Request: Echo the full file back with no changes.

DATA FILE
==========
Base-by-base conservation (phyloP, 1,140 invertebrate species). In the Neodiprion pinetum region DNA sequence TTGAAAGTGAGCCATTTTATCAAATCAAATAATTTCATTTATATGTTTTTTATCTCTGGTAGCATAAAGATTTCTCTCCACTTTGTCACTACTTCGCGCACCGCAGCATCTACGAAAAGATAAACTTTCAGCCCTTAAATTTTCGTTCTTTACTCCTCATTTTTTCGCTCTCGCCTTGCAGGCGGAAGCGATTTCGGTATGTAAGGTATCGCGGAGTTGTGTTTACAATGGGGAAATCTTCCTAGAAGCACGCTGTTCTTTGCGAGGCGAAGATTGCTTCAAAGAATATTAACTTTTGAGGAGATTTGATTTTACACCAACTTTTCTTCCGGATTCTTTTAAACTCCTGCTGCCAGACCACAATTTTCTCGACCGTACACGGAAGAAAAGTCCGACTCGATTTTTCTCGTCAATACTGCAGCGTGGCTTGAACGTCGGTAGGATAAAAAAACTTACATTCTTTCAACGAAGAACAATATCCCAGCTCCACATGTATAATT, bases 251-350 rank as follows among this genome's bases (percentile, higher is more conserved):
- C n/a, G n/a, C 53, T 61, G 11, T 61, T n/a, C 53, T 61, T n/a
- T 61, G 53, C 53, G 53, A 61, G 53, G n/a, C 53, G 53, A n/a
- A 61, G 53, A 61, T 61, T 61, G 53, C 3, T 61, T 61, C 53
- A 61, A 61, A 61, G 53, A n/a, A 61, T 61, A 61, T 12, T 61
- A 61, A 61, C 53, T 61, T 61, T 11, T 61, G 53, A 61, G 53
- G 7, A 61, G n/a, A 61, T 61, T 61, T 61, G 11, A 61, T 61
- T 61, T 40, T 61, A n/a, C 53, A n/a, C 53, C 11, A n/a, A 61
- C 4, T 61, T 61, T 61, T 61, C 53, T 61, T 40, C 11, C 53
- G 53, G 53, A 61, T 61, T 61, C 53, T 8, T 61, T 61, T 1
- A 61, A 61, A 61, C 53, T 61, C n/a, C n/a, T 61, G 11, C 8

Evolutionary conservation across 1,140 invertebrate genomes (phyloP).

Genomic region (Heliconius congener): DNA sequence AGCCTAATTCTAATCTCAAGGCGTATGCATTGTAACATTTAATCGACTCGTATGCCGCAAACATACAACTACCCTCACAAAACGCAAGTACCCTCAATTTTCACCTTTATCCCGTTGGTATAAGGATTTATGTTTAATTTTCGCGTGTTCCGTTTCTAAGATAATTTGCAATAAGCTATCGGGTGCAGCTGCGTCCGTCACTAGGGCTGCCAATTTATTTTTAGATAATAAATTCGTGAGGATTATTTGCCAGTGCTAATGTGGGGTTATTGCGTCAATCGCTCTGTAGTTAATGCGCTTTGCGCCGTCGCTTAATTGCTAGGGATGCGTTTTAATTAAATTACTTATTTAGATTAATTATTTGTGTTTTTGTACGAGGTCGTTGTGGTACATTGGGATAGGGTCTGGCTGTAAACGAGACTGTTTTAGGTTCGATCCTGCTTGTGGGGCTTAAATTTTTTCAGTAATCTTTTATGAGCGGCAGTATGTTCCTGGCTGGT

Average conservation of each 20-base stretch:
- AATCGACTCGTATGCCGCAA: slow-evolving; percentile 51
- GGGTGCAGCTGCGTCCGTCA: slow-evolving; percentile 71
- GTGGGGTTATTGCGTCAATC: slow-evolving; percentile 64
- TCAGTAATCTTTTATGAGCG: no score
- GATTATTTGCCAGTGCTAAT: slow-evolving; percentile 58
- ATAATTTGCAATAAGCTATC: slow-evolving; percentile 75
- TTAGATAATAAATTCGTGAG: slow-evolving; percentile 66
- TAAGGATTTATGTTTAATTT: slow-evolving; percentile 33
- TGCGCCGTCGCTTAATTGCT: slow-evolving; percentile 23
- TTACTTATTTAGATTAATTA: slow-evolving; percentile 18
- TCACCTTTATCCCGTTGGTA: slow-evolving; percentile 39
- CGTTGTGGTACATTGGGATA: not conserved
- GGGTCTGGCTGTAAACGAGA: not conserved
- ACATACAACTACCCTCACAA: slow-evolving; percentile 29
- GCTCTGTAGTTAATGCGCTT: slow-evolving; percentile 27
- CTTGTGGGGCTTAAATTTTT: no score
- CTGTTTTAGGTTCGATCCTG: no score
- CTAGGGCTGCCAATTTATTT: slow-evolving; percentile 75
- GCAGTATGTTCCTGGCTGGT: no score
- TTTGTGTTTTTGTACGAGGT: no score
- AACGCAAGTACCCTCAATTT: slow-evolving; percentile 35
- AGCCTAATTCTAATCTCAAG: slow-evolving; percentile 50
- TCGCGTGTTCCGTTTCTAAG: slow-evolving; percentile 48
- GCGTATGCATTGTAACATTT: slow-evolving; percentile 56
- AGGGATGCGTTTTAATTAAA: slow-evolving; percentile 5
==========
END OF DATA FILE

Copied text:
Base-by-base conservation (phyloP, 1,140 invertebrate species). In the Neodiprion pinetum region DNA sequence TTGAAAGTGAGCCATTTTATCAAATCAAATAATTTCATTTATATGTTTTTTATCTCTGGTAGCATAAAGATTTCTCTCCACTTTGTCACTACTTCGCGCACCGCAGCATCTACGAAAAGATAAACTTTCAGCCCTTAAATTTTCGTTCTTTACTCCTCATTTTTTCGCTCTCGCCTTGCAGGCGGAAGCGATTTCGGTATGTAAGGTATCGCGGAGTTGTGTTTACAATGGGGAAATCTTCCTAGAAGCACGCTGTTCTTTGCGAGGCGAAGATTGCTTCAAAGAATATTAACTTTTGAGGAGATTTGATTTTACACCAACTTTTCTTCCGGATTCTTTTAAACTCCTGCTGCCAGACCACAATTTTCTCGACCGTACACGGAAGAAAAGTCCGACTCGATTTTTCTCGTCAATACTGCAGCGTGGCTTGAACGTCGGTAGGATAAAAAAACTTACATTCTTTCAACGAAGAACAATATCCCAGCTCCACATGTATAATT, bases 251-350 rank as follows among this genome's bases (percentile, higher is more conserved):
- C n/a, G n/a, C 53, T 61, G 11, T 61, T n/a, C 53, T 61, T n/a
- T 61, G 53, C 53, G 53, A 61, G 53, G n/a, C 53, G 53, A n/a
- A 61, G 53, A 61, T 61, T 61, G 53, C 3, T 61, T 61, C 53
- A 61, A 61, A 61, G 53, A n/a, A 61, T 61, A 61, T 12, T 61
- A 61, A 61, C 53, T 61, T 61, T 11, T 61, G 53, A 61, G 53
- G 7, A 61, G n/a, A 61, T 61, T 61, T 61, G 11, A 61, T 61
- T 61, T 40, T 61, A n/a, C 53, A n/a, C 53, C 11, A n/a, A 61
- C 4, T 61, T 61, T 61, T 61, C 53, T 61, T 40, C 11, C 53
- G 53, G 53, A 61, T 61, T 61, C 53, T 8, T 61, T 61, T 1
- A 61, A 61, A 61, C 53, T 61, C n/a, C n/a, T 61, G 11, C 8

Evolutionary conservation across 1,140 invertebrate genomes (phyloP).

Genomic region (Heliconius congener): DNA sequence AGCCTAATTCTAATCTCAAGGCGTATGCATTGTAACATTTAATCGACTCGTATGCCGCAAACATACAACTACCCTCACAAAACGCAAGTACCCTCAATTTTCACCTTTATCCCGTTGGTATAAGGATTTATGTTTAATTTTCGCGTGTTCCGTTTCTAAGATAATTTGCAATAAGCTATCGGGTGCAGCTGCGTCCGTCACTAGGGCTGCCAATTTATTTTTAGATAATAAATTCGTGAGGATTATTTGCCAGTGCTAATGTGGGGTTATTGCGTCAATCGCTCTGTAGTTAATGCGCTTTGCGCCGTCGCTTAATTGCTAGGGATGCGTTTTAATTAAATTACTTATTTAGATTAATTATTTGTGTTTTTGTACGAGGTCGTTGTGGTACATTGGGATAGGGTCTGGCTGTAAACGAGACTGTTTTAGGTTCGATCCTGCTTGTGGGGCTTAAATTTTTTCAGTAATCTTTTATGAGCGGCAGTATGTTCCTGGCTGGT

Average conservation of each 20-base stretch:
- AATCGACTCGTATGCCGCAA: slow-evolving; percentile 51
- GGGTGCAGCTGCGTCCGTCA: slow-evolving; percentile 71
- GTGGGGTTATTGCGTCAATC: slow-evolving; percentile 64
- TCAGTAATCTTTTATGAGCG: no score
- GATTATTTGCCAGTGCTAAT: slow-evolving; percentile 58
- ATAATTTGCAATAAGCTATC: slow-evolving; percentile 75
- TTAGATAATAAATTCGTGAG: slow-evolving; percentile 66
- TAAGGATTTATGTTTAATTT: slow-evolving; percentile 33
- TGCGCCGTCGCTTAATTGCT: slow-evolving; percentile 23
- TTACTTATTTAGATTAATTA: slow-evolving; percentile 18
- TCACCTTTATCCCGTTGGTA: slow-evolving; percentile 39
- CGTTGTGGTACATTGGGATA: not conserved
- GGGTCTGGCTGTAAACGAGA: not conserved
- ACATACAACTACCCTCACAA: slow-evolving; percentile 29
- GCTCTGTAGTTAATGCGCTT: slow-evolving; percentile 27
- CTTGTGGGGCTTAAATTTTT: no score
- CTGTTTTAGGTTCGATCCTG: no score
- CTAGGGCTGCCAATTTATTT: slow-evolving; percentile 75
- GCAGTATGTTCCTGGCTGGT: no score
- TTTGTGTTTTTGTACGAGGT: no score
- AACGCAAGTACCCTCAATTT: slow-evolving; percentile 35
- AGCCTAATTCTAATCTCAAG: slow-evolving; percentile 50
- TCGCGTGTTCCGTTTCTAAG: slow-evolving; percentile 48
- GCGTATGCATTGTAACATTT: slow-evolving; percentile 56
- AGGGATGCGTTTTAATTAAA: slow-evolving; percentile 5